Ahead of GBBO 2018, we ask — can you protect your cakes and recipes with patents?
There has been much coverage in the press and on social media recently about the impact of Brexit on the protection of the names of food and drink products under EU law where they are made in an area and/or way which is recognised by the EU. Here we explain more about protected names.
Terms such as Champagne, Melton Mowbray and Mozzarella can only be used on sparkling wine, pork pies and cheese respectively if the product originates, is processed and/or prepared in a specific area or way. Although it can take up to four years to have a term approved by the EU in their lengthy registration process, once obtained, it protects the livelihood of specialist, regional, artisan food and drink producers by guaranteeing authenticity and preventing fake imitations.
Currently 86 products of UK origin are protected, with annual sales estimated to be worth over £1 billion. Another 15, including Devon cider, Dundee cake and Anglesey sea salt are under consideration. Throughout the EU as a whole there are over three thousand protected names and, by virtue of bi-lateral agreements, non-EU countries have had 30 terms recognised and given protection.
The organisation that has protected the name does not control who can use it. In this way, although related to trade mark protection, protected food and drinks names are more like a certification marks because, provided a product fulfils the relevant criteria, the producer can apply the protected name. This was highlighted in a recent case which the French committee of Champagne producers brought against Aldi for its use of champagne as a flavour of sorbet. It was decided that the use was allowed since genuine champagne was used as an ingredient.
Protected names are divided into three categories:
PDOs are produced, processed AND prepared in one distinct area. Examples of PDOs are Champagne, Stilton blue cheese, Yorkshire forced rhubarb, Prosciutto di Parma, Chianti Classico, Brie de Meaux, Jersey Royal potatoes and Feta cheese.
PGIs are produced, processed OR prepared in one distinct area. Well-known PGIs are Melton Mowbray pork pie, Pate de Campagne Breton, Gruyere, Prosciutto Amatriciano, Aceto Balsamico di Modeno and Clare Island Salmon.
TSGs protect products that are made using a TRADITIONAL method of production, processing or composition. TSGs are a smaller category and include produce such as Traditionally Farmed Gloucester Old Spots pork, Pizza Napoletana and Mozzarella cheese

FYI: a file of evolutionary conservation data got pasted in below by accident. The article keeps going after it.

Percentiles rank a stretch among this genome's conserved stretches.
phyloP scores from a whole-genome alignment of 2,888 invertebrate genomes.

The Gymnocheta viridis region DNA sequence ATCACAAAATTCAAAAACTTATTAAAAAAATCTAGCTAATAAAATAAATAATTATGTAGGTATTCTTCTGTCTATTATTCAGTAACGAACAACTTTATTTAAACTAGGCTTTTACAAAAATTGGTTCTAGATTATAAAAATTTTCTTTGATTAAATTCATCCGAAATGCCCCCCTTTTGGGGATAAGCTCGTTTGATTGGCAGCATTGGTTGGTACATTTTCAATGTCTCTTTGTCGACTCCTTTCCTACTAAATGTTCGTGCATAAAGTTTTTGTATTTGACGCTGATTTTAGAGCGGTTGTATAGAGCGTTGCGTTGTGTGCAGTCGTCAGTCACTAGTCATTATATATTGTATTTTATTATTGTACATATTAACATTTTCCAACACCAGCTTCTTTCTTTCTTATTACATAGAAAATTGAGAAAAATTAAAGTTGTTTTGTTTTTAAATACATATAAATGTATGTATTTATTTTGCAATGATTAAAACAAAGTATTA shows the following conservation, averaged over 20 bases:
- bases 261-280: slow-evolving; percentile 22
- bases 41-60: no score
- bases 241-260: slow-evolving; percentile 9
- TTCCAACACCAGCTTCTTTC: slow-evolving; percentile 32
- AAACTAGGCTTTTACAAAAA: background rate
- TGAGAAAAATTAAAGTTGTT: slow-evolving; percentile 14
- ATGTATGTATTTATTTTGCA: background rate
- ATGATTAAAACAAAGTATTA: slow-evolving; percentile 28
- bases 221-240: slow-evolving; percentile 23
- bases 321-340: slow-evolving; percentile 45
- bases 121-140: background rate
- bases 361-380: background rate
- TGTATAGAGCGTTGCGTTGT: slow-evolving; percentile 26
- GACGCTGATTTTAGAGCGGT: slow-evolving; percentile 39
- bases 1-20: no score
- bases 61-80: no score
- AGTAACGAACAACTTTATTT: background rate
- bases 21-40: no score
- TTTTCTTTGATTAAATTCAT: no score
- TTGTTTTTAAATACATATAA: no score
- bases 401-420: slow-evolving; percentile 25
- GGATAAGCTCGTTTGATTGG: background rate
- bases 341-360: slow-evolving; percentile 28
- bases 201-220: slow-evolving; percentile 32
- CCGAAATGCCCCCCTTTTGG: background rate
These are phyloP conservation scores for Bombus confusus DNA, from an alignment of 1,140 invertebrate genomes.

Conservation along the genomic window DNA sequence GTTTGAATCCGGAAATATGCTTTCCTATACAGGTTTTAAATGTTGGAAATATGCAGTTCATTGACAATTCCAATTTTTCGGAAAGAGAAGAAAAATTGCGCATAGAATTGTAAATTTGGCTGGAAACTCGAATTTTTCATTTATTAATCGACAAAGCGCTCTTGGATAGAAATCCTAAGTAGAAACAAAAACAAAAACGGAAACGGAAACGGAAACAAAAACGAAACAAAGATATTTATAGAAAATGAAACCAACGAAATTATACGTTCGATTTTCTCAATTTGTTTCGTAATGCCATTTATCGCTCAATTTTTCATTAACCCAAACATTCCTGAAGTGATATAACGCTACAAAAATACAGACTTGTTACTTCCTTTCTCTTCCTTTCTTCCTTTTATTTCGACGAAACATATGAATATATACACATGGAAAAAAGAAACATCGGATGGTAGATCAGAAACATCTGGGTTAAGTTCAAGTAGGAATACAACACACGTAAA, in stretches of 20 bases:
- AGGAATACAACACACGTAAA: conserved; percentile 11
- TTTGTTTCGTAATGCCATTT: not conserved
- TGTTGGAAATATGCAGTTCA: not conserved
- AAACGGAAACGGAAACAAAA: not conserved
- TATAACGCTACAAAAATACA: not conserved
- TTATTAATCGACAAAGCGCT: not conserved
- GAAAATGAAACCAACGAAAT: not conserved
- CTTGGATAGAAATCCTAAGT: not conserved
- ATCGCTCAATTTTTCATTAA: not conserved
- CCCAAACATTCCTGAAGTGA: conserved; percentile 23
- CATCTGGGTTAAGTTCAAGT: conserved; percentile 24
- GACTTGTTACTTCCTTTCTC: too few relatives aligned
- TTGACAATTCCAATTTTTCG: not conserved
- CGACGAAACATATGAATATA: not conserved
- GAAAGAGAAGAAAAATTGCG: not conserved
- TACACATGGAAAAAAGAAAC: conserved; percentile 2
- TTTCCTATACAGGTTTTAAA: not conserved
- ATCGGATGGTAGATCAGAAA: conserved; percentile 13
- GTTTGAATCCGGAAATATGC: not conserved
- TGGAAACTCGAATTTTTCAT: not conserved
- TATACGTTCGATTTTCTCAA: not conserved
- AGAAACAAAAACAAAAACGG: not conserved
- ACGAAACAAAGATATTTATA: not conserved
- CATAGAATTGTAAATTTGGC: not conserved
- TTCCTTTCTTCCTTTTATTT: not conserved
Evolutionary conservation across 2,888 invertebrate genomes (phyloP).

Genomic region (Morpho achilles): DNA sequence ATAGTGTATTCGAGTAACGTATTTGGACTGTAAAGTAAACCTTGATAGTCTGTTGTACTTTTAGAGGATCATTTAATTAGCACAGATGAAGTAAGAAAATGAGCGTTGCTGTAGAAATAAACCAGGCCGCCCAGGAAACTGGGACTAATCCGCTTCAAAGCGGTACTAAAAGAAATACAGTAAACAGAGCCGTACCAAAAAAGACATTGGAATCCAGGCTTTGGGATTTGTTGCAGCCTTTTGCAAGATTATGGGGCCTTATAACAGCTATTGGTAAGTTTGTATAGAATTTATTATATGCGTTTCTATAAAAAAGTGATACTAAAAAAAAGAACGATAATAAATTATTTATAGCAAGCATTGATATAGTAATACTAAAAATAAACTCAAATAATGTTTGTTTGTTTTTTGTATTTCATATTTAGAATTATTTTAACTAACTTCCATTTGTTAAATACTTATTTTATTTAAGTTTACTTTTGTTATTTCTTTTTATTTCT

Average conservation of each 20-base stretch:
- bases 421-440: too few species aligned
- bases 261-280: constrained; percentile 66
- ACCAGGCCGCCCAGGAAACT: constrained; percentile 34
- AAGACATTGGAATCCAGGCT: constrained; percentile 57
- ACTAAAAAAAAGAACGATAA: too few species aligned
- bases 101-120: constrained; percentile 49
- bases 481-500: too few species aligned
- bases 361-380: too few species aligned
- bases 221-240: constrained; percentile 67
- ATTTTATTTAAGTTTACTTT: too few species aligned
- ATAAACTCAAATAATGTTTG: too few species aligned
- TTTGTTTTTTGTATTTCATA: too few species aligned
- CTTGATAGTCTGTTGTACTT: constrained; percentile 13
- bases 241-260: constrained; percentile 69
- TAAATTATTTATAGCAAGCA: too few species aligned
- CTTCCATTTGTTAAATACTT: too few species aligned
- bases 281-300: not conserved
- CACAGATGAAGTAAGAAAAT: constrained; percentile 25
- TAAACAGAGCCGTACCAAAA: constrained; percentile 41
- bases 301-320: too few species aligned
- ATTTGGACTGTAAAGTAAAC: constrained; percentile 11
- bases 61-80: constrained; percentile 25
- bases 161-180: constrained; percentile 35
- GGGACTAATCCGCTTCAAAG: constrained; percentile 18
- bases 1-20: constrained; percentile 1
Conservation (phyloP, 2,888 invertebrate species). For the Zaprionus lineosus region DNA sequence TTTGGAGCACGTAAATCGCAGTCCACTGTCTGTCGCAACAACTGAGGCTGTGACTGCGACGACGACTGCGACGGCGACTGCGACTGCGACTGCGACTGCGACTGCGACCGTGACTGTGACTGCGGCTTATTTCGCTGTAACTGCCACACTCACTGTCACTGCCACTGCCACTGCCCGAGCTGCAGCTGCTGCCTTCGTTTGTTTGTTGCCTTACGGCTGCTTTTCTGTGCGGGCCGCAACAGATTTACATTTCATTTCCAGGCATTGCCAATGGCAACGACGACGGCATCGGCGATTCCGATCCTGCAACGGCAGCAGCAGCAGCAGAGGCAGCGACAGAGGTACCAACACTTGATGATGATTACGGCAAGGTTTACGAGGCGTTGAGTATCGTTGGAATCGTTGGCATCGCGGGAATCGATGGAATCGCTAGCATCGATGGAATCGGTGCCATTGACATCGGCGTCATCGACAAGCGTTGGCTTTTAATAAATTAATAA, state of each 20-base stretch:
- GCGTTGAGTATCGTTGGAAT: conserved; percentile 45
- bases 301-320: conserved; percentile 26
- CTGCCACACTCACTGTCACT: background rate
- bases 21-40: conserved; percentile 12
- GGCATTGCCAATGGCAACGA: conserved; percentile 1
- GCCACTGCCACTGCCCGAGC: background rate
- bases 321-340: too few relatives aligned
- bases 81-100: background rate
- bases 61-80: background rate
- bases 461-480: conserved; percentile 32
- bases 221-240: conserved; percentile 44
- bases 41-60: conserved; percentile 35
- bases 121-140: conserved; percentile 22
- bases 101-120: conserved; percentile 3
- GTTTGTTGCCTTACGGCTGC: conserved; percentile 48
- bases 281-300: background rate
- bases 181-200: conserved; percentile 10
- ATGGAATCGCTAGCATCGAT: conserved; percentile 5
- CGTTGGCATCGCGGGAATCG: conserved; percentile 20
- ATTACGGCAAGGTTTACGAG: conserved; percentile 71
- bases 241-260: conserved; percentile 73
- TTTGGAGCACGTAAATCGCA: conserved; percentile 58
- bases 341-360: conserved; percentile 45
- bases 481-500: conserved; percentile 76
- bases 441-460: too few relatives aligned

It is not clear what will happen to protected names post-Brexit. In a recent report from the BBC,one of the unresolved issues of Brexit is identified as ‘intellectual property’ but this refers solely to the handling of geographical indications. Further discussion also took place in The Times recently.
Specialist regional products are extremely important to the British economy and this is likely to increase if we leave the EU. Global UK exports of cheese alone rose 23% to £604m in 2017. Consequently, interested parties are keen to have their say. Representatives from the National Farmers Union and the Agriculture & Horticulture Development Board have made appeals to the government to give early consideration to a possible replacement scheme and individual bi-lateral agreements with other countries. Given that much of South East England’s climate and soil conditions match those of the Champagne region, could we see an English PDO for Champagne? Could we also see British produced Feta and Halloumi on sale? And what would then become of the Melton Mowbray pie in the hands of continental Europe?
Some of these options may seem attractive, but care must be taken not to fall foul of the law of passing-off.
If you believe that you have a term for food or drink that warrants protected status, we can advise on what steps to take to start the process. If protected status is not appropriate, we can advise on what different protection you can obtain for the various elements of your brand. To discuss further please contact me on 020 3904 3365 or email@example.com.
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